“Promise me you’ll never use the term ‘bro-time’ again and you’ve got a deal,” Dean says.
“Promise,” Sam laughs. “Let me know when is a good time for you and I’ll book you a flight.”
“I can buy my own plane ticket,” Dean protests.
“Not a chance,” Sam says.
“Sam, you’re paying for a wedding. You realize that, right? You don’t need to make me your charity case,” Dean tells him.
“I’m sure you can find something to do with the extra cash,” Sam says. Then he laughs again. “Buy some books for your new friend Cas,” he says, and hangs up before Dean can come up with a response. Dean rolls his eyes and shuts the phone. Then he opens it again, looking up the number of one of the companies he generally deals with, and sets to work finding Cas’s books.
The books arrive at Unturned Pages on Tuesday of the next week. Dean debates calling Cas, scrolling through the ‘Received Calls’ list on his cell phone until he reaches the man’s number, but in the end he decides just to wait, assuming that Cas will come in on Wednesday as he has the past two weeks, and that he can pick up his books then.
Sure enough, Cas shows up at the store around 6:15 the next evening. Dean’s mouth is full of hamburger, so he holds up a hand and looks away until he can chew and swallow. “Hey, Cas,” he says then.
“I have your, uh, hang on,” Dean says. He grabs the pile of books from behind the counter and starts ringing them up. Cas pays and then Dean asks him, “So, do high school kids actually get into this stuff? I was looking through them last night and to be honest, these churches do all sort of look the same to me.”
Cas shrugs slightly. “Not all of them do. It’s an advanced placement class, but still... some people treat it as a joke. But other students seem to enjoy it. As for the art itself, well, it’s easier to appreciate, I think, once you learn more about it. Like—“ he reaches to open one of the books. The two men are standing at the edge of the counter and Cas shifts until he and Dean are on the same side, facing the book. Their shoulders brush against each other and Dean thinks vaguely that this guy clearly has no understanding of other people’s personal space. “Alright,” Cas says, turning to a page. His voice is louder and more confident than it was a moment ago.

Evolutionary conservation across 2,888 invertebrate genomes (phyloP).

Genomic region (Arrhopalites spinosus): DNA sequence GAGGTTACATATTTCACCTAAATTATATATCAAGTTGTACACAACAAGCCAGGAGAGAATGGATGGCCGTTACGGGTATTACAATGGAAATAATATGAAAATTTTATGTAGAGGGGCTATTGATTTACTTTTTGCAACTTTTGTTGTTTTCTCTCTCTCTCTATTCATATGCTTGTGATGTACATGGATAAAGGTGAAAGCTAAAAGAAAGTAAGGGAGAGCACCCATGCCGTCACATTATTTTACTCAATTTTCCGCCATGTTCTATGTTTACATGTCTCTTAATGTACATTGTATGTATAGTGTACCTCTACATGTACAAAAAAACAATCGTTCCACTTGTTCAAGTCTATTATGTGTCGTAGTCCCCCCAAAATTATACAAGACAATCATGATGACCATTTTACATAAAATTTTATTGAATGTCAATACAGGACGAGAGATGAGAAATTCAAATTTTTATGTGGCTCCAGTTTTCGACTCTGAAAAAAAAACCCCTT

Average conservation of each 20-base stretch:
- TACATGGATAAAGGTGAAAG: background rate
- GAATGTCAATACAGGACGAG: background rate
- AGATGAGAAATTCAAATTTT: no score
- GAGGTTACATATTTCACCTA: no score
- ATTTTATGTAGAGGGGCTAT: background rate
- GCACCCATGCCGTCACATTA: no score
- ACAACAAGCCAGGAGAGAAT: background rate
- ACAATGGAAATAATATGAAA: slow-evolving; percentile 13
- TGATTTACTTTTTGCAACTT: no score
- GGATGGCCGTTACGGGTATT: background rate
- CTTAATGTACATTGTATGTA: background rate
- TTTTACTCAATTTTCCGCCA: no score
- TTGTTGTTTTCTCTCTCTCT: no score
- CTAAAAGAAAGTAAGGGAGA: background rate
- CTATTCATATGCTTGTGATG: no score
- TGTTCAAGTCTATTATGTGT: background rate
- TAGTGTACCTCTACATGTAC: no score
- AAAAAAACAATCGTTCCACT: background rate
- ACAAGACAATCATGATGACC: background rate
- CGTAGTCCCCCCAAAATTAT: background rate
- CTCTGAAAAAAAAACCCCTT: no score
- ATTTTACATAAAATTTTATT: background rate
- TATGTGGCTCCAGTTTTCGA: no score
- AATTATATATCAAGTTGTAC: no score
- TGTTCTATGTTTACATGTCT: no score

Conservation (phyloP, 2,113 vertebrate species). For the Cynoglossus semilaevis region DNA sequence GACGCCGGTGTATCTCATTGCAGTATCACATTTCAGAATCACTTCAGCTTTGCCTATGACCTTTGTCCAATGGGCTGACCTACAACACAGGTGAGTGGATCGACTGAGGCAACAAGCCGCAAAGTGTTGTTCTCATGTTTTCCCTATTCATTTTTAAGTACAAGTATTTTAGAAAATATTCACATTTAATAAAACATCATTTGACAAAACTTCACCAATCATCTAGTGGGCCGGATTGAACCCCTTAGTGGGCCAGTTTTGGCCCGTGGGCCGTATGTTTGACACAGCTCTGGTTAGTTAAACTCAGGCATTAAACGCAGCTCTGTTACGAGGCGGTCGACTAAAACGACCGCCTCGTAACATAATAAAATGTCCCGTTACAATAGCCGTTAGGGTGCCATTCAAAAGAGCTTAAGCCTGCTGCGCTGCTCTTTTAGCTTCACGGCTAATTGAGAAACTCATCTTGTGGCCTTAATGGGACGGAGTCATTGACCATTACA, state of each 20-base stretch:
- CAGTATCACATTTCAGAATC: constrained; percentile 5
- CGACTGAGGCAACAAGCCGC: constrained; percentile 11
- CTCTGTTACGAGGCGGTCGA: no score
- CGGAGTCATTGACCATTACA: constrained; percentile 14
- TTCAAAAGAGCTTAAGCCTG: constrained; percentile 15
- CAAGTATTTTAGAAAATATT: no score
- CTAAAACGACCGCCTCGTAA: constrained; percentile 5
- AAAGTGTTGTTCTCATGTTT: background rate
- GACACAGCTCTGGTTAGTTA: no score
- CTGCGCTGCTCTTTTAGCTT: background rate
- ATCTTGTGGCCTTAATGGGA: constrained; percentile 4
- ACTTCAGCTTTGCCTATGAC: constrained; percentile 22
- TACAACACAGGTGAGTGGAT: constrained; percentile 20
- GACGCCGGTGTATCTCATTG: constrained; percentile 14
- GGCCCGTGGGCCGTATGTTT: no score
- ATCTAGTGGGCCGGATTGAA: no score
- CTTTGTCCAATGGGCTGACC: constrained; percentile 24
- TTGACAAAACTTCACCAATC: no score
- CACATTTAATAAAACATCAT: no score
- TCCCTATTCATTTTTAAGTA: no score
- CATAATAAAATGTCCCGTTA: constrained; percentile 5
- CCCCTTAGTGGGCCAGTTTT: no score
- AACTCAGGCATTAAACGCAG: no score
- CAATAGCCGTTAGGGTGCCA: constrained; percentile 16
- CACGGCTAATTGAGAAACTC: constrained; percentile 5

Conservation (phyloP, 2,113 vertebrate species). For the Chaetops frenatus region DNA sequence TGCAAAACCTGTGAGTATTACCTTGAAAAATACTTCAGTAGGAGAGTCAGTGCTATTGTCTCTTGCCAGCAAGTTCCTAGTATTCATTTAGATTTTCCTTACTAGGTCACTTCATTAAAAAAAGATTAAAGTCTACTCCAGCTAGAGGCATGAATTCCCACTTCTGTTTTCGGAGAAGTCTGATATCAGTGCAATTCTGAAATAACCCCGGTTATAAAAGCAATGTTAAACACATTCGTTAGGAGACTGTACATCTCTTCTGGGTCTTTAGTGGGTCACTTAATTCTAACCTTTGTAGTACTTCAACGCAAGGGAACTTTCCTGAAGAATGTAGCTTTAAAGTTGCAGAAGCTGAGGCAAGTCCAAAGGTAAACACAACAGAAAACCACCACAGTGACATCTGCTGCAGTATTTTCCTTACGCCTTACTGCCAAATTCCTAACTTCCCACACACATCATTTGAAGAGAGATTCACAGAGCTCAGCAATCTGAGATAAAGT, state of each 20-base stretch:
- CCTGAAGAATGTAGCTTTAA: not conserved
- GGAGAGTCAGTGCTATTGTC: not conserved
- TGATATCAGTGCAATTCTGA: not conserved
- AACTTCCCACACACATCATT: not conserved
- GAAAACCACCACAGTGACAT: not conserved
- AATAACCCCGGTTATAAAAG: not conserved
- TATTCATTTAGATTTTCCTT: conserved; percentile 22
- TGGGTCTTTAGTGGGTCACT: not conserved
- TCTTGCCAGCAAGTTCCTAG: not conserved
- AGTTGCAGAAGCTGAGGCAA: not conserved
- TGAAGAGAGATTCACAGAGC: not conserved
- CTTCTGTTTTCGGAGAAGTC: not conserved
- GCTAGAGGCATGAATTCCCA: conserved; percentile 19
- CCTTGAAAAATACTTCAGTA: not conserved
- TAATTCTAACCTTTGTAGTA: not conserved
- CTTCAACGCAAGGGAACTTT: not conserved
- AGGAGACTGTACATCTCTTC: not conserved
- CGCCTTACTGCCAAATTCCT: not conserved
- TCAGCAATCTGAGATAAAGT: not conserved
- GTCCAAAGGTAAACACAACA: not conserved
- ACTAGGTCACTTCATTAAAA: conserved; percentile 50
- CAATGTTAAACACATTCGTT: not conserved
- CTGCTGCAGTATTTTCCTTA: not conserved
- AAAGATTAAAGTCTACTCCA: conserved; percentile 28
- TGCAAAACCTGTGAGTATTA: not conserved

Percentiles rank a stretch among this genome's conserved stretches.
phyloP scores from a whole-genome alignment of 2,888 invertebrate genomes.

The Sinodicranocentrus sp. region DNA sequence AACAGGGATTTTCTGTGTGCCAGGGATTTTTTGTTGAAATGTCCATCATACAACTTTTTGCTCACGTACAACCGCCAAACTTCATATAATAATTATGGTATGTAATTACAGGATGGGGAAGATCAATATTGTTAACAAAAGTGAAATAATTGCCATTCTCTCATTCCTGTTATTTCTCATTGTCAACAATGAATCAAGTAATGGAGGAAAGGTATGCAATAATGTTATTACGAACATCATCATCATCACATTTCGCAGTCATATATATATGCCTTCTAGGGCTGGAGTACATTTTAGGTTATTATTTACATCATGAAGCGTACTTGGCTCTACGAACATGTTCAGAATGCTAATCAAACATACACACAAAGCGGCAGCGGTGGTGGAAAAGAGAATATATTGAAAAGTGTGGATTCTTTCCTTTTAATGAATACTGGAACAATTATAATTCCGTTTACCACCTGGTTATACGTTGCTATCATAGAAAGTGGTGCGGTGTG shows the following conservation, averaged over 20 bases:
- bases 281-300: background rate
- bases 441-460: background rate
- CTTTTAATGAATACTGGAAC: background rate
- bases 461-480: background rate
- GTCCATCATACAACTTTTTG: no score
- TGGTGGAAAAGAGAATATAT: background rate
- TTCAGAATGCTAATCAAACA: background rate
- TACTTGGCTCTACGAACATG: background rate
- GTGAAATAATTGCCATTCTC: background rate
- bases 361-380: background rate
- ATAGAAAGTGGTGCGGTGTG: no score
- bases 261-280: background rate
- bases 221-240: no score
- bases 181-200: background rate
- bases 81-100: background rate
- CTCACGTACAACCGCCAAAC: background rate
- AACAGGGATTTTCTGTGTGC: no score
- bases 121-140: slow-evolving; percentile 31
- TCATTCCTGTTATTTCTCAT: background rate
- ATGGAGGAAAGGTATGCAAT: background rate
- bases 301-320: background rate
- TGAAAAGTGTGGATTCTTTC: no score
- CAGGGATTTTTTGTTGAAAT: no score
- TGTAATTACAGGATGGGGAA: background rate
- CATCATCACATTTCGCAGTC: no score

Teacher-voice, Dean thinks, hiding a grin.
“Look at this,” Cas says, pointing at an image in a book titled Tradition and Emotion: Italy in the 15th Century. “And this,” he continues, pointing at another image. Dean looks. The images are two squares with some sort of bronze sculpture on them. They look pretty much the same to Dean. “Frequently during this time period, people who were building chapels or other buildings would have contests for artists to compete to see whose sculptures or designs would be used.” Dean feigns interest and nods. “These are two of the entries for the doors of a baptistery in Florence. This one,” Cas points, “is by Fillipo Brunelleschi, and this one,” he points again, “is the winner, by Lorenzo Ghiberti.”
Dean examines the two pictures. “Why’s this kid getting stabbed in the neck?” he asks.